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India: Prehistory And Indus Period - Language And Literature

Prem Nagar

India: Prehistory and Indus Period - Language and Literature 

The Bhimbetka rock shelters in central India have a repository of rock paintings (see Art and Culture, Track II) dated to 40,000 years ago. Smaller stylized figures with body ornaments from the Mesolithic Period also provide an early record of creative expression. Prolific use of straight lines, circles, triangles, squares, rectangles and various drawings of animals and events suggest that the inhabitants were able to depict daily life with the use of carving tools.  Color pigments were also in use.  

The Indus Civilization is estimated to have commenced around 5000 BCE and to have flourished until about 2000 BCE.  More than four thousand artifacts, including seals (Fig. 1), stamps, templates, amulets, and door hangings in copper, silver, gold and terracotta have been excavated from archaeological sites in a wide stretch of the land in this area. The artifacts have impressions of animals like unicorns, bulls, goats, tigers, buffaloes, elephants, as well as glyphs of fish symbols and water jars.  A string of glyphs may indicate the general use of a script. The seals are interpreted as labels on grain sacks in packing food articles like barley, rice, as well as articles for export. (see in Economy and Politics, Track VI)

The symbols can be grouped into about 400 to 600 characters (Fig. 2), which have not yet been deciphered, but are assumed to be associated with a logo-syllabic representation. Ten Indus characters (Fig. 3) from the northern gate of Dholavira are dubbed as making a signboard that displays one of the longest known sequences of characters. The direction of writing is assumed to be from right to left, because of the cramping of signs observed toward the left end of the character string and the free space at the right end.  Frequent occurrence of signs like a “Jar”     and a “diamond”   could suggest the start and end of the phrase.  Pure vertical strokes likely represent numbers.  Language written in symbols likely started with the depiction of pictures, which later developed into a logograph.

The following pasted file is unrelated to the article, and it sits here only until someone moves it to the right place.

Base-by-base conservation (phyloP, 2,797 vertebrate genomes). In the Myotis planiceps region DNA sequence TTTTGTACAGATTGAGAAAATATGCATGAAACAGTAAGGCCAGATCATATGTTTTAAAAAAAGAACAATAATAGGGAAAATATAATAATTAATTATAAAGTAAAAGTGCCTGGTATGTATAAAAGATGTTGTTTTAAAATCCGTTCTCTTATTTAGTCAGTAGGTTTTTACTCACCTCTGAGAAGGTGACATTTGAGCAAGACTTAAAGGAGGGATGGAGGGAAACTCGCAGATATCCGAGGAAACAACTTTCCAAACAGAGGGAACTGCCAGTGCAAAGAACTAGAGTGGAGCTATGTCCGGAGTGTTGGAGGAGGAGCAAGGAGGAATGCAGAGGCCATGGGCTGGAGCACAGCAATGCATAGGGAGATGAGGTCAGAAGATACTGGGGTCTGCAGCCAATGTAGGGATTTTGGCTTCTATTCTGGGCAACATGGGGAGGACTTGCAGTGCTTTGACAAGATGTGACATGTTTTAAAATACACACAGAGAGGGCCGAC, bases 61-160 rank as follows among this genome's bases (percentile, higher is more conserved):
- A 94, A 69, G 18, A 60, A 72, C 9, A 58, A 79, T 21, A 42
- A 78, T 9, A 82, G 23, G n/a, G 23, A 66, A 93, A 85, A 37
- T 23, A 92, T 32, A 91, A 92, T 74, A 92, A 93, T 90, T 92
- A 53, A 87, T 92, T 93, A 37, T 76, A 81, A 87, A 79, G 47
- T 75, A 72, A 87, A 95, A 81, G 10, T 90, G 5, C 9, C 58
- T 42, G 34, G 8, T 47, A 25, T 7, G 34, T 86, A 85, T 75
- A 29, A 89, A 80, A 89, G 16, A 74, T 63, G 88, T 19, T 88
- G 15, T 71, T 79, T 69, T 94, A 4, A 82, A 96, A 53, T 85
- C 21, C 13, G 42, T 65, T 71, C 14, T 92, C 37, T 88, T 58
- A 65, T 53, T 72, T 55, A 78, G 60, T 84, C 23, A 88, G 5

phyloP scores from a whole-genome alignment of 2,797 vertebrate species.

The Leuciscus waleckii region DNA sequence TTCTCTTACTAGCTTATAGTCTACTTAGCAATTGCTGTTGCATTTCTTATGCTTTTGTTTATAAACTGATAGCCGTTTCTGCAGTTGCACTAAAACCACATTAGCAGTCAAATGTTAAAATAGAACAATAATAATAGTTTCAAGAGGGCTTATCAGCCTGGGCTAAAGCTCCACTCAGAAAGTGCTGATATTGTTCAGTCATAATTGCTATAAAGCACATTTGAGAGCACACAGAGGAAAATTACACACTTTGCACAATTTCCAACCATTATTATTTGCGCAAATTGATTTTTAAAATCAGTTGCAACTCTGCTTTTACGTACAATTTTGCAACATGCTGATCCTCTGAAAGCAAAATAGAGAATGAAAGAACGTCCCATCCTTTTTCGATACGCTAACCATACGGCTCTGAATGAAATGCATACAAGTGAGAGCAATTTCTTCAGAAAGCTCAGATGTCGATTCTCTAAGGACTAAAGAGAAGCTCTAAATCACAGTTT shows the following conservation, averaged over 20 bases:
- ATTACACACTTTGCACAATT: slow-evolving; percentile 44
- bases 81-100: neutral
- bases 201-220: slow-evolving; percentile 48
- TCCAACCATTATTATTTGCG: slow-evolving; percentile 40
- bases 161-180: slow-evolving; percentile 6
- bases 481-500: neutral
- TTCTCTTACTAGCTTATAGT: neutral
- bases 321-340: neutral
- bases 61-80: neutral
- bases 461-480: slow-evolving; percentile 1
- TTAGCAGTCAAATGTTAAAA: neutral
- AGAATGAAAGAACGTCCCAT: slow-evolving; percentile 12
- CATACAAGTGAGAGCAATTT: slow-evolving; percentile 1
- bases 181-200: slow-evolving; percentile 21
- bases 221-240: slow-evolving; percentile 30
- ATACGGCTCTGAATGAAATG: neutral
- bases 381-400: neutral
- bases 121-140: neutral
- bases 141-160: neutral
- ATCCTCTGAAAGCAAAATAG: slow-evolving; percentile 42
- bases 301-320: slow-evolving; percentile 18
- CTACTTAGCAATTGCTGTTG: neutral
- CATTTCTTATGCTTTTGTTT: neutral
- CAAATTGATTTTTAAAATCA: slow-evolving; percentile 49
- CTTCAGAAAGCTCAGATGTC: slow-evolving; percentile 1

More than a hundred attempts have been made to decipher the Indus symbols.  A typical effort is shown in (Fig. 4) where a Mohenjo-daro seal is read, based on the Gondi language, and is represented in phonetic sounds.

Commercial connections with Indus have been found in Sumerian documents, written in cuneiform inscription. The word Meluhha is used and refers to the land of Indus, while the word Meluhhaites refers to the people of the Indus area. The cuneiform script of Mesopotamia (3200 BCE) was in pictorial form, and represented the counting and recording of goods. Trading activities suggest wide use of oral and written communication.  A system of standardized weights and measurements were in use and manuals as well as bills of sales were likely kept. Extensive use of numbers might be speculated.

Script is a hallmark of civilization. Findings of musical instruments, town organization, water management and engineering point to the existence of a literary heritage that was passed through conventions and symbols in society. Engineering designs and construction would have needed record-keeping and measurements.  Rituals and faith systems suggest the existence of religious literature, either oral or written.  

The Indus script has not yet been deciphered.  No bilingual tablet has been found, though the script hint connecting to the writing of a language is suggested by Jonathan Mark Kenoyer.[i]  Asko Parpola suggests that the script is an early member of the Dravidian language family.[ii]

It is fair to assume that the Indus script (Fig. 5) was used by several languages that were used in the area.  Prof. Iravatham Mahadevan has compiled 417 common signs, and suggests that Indus might have encoded Brahui, a language of North Dravidian that shares the Kurukh and Malto dialects.[iii]  Brahui was spoken in Baluchistan, Iran and Afghanistan.  There is a controversial suggestion that two-to-three syllable names in Indus text could be polysyllabic words in Sanskrit. [iv]


J. M.  Kenoyer The Indus Civilization. The Cambridge Prehistory, edited by Colin Renfrew and Paul Bahn, Cambridge University Press, 2014

[ii] Asko Parpola Deciphering the Indus Script, Cambridge University Press, 1994

[iii] Iravatham Mahadevan, Indus Age: The Writing System, edited by Gregory L. Possehl, University of Pennsylvania Press, 1997

[iv] Suzanne Redalia https://swarajyamag.com/culture/how-i-deciphered-the-indus-valley-script, 2016


Mr. Prem Nagar leads the Language and Literature track in India Discovery Center's project on "Evolution of Indian Culture: Pre-history to 1947AD". 

More information and updates on the project are available at

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